NSA wiretapping program were so terrible,just ripping up the
Constitution for crying out loud,that they drew a line in the sand….AND VOTED FOR IT AGAIN!(with immunity for the telecoms)

Congress backs FISA, hands victory to Bush
Bill eases eavesdropping rules

S.A. Miller (Contact)
Thursday, July 10, 2008

Ending more than a year of wrangling between the White House and the Democrat-led Congress over modernizing the 30-year-old Foreign Intelligence Surveillance Act (FISA), the measure lets the government intercept foreign calls without court approval and gives phone companies legal immunity for aiding the administration’s warrantless wiretap program enacted after the 2001 terrorist attacks.
The 69-28 Senate vote that sent the bill to the president’s desk divided Democrats and spurred criticism of the party’s likely presidential nominee, Sen. Barack Obama of Illinois, for switching his position to support the bill.

Bush was right.

Baxter Greene on December 22, 2008 at 10:12 PM

IT’S ON !!!!!!

BowHuntingTexas on December 22, 2008 at 10:15 PM

Because too much information would have to be given to too many people?

crosspatch on December 22, 2008 at 2:29 PM

Seeking approval of such a program from congress as a whole would have risked exposing the programs.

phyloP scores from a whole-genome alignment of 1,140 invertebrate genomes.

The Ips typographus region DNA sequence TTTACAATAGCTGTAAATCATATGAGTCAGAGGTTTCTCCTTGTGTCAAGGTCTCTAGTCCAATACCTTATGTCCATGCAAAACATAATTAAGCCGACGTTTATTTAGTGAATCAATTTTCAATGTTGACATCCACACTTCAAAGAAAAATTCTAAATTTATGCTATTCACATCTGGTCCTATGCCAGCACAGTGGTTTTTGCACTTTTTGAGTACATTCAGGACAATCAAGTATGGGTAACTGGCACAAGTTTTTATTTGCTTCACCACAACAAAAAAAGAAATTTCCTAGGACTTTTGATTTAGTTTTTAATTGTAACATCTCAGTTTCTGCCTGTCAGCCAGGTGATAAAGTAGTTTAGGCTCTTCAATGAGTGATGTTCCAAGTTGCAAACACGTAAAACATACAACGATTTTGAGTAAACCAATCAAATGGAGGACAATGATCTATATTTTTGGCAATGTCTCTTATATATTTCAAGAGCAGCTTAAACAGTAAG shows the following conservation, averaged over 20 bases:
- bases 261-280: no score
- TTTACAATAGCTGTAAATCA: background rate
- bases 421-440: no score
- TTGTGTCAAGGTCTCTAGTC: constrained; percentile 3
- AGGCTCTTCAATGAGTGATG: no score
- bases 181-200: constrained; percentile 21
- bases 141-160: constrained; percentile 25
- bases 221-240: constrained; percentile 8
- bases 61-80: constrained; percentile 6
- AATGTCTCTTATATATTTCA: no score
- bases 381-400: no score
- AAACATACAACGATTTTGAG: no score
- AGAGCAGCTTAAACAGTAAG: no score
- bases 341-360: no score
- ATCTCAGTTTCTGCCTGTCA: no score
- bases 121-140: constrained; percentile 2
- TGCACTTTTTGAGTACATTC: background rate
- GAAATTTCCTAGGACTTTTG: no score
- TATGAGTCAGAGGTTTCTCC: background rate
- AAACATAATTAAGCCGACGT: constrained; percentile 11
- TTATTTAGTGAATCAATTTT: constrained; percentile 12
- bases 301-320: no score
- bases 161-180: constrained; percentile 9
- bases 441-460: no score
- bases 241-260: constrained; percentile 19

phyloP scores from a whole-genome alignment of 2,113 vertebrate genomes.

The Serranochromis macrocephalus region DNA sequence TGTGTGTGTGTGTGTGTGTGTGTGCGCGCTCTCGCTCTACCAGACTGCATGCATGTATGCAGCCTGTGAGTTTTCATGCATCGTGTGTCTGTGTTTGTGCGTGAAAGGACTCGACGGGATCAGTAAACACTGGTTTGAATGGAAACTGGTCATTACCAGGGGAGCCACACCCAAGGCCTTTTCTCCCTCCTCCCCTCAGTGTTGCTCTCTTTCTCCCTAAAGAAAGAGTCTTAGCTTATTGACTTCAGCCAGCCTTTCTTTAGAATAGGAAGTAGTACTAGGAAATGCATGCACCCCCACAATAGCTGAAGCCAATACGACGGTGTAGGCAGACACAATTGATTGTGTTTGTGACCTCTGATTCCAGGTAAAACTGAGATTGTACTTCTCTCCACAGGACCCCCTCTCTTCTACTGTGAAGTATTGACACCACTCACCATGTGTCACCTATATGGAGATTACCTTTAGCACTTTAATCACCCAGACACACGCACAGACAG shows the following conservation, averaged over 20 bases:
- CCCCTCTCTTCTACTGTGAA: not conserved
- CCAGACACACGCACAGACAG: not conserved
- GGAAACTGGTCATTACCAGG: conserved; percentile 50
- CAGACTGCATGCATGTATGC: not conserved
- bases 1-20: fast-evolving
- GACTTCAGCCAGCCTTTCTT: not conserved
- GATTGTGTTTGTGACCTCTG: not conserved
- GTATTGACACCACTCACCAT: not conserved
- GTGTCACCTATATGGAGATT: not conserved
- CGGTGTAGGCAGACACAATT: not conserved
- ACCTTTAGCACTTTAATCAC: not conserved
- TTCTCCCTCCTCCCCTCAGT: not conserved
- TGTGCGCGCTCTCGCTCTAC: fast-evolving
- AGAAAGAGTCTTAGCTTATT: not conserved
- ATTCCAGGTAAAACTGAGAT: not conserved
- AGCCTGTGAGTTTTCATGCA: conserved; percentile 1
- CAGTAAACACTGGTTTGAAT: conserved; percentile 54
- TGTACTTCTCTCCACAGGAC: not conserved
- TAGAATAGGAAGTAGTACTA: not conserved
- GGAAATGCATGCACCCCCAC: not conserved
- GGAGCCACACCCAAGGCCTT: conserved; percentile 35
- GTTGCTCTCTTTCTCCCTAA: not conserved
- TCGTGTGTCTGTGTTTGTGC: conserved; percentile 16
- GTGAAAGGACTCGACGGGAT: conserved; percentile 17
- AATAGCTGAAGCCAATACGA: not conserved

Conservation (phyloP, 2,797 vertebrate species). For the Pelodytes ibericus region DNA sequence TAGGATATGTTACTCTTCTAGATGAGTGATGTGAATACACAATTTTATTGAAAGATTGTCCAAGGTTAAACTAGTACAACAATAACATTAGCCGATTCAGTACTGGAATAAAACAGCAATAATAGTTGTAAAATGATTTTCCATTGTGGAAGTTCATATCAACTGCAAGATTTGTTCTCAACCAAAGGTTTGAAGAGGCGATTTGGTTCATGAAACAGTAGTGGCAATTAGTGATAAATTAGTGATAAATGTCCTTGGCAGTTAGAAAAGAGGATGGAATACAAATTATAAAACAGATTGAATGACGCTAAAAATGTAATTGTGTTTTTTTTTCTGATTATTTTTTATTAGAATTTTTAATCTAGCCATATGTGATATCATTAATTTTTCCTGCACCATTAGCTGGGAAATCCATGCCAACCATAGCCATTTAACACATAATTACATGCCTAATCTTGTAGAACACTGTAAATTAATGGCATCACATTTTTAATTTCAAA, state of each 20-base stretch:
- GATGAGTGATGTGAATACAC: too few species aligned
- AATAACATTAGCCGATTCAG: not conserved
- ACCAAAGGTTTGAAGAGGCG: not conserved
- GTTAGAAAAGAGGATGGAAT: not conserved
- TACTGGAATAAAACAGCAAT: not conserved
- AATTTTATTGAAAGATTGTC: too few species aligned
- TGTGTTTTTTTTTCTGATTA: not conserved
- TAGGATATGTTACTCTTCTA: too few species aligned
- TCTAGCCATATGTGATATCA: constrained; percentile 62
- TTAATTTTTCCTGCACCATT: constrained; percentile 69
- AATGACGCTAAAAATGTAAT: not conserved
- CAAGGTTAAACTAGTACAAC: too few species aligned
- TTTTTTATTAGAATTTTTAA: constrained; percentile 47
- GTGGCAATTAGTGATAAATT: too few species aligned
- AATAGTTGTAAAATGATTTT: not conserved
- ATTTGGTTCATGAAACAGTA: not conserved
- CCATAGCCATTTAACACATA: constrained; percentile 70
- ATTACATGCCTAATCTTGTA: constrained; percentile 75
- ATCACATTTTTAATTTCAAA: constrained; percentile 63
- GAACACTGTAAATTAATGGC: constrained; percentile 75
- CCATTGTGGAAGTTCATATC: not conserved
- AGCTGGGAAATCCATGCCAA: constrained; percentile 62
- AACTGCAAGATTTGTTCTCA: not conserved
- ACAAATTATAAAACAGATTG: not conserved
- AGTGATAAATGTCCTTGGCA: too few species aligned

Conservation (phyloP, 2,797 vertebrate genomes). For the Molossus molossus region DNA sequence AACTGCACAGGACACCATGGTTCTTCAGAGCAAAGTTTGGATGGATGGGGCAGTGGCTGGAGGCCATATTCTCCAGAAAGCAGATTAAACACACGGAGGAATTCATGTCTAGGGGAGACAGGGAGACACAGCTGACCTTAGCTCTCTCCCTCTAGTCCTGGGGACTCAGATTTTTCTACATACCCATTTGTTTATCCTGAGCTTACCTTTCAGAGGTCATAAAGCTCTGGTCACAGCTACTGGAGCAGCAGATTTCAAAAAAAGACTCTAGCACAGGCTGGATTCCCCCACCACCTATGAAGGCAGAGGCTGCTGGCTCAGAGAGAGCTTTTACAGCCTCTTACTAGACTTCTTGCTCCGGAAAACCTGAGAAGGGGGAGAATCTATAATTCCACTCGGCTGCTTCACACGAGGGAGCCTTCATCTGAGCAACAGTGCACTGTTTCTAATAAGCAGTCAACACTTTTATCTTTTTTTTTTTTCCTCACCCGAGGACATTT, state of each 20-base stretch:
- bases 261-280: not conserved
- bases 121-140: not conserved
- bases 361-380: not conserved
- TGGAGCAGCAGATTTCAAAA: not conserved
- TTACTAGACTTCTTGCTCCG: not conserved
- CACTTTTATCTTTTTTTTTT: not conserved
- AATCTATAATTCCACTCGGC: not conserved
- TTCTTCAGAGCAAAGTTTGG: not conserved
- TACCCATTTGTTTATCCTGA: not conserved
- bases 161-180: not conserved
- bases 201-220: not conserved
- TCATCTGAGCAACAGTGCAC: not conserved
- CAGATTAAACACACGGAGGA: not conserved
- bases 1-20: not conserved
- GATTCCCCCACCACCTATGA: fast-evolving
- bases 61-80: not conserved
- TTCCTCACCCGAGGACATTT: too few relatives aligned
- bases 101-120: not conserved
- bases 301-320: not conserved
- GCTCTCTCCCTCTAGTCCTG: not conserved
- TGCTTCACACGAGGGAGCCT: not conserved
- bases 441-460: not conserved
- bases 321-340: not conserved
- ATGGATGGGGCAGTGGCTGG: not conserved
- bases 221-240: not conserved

MarkTheGreat on December 22, 2008 at 2:29 PM

It must be nice to just make crap up when you don’t have a real answer.

LevStrauss on December 22, 2008 at 2:38 PM

Right after 9/11, Congress received a briefing of very secret matters, and details were almost immediately leaked to the press. Bush actually had to remind them very firmly that classified means something.

So it’s a long-standing principle that all of Congress doesn’t need to know everything. We see from the given quotes that members of Congress were consulted. Presidents as a matter of necessity limit classified information, even for people who have the needed clearance, to those who have an actual need to know. In the case of Congress, generally those committees of Congress that have related oversight.

Must be nice to have no memory of events you’re discussing.

theregoestheneighborhood on December 23, 2008 at 12:30 AM

How else are they going to communicate? They still have to communicate that way, they don’t have much of a choice.

LevStrauss on December 22, 2008 at 3:25 PM

Are you serious? There are many ways to communicate.
Only communicate one on one, not in large groups.